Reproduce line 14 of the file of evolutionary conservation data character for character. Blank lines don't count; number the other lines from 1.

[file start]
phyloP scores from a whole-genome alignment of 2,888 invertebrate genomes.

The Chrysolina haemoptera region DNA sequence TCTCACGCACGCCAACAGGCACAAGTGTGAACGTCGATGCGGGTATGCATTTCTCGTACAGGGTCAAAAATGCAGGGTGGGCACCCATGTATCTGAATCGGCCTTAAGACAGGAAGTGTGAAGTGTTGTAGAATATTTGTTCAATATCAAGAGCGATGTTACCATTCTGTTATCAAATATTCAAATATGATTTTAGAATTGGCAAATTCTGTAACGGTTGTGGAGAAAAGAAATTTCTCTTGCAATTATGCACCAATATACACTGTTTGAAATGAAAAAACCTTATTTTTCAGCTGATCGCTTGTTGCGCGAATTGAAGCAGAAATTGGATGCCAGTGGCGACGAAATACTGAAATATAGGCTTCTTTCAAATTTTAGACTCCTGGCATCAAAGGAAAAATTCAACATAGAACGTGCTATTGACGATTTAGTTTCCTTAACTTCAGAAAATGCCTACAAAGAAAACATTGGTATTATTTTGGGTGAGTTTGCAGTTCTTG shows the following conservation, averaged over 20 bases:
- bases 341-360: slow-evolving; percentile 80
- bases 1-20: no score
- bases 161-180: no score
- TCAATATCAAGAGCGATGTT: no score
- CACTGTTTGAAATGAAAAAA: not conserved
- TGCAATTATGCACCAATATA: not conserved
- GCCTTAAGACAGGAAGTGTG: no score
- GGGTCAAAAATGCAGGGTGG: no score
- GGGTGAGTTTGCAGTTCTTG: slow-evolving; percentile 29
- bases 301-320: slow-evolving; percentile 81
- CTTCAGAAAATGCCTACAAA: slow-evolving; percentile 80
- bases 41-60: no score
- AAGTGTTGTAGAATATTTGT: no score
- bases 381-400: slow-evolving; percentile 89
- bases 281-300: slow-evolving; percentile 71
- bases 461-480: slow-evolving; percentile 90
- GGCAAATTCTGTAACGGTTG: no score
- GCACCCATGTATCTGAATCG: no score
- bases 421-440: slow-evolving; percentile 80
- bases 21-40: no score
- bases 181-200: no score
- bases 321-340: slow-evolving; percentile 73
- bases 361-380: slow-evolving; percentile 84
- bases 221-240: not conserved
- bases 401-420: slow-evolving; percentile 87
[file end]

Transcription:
- bases 41-60: no score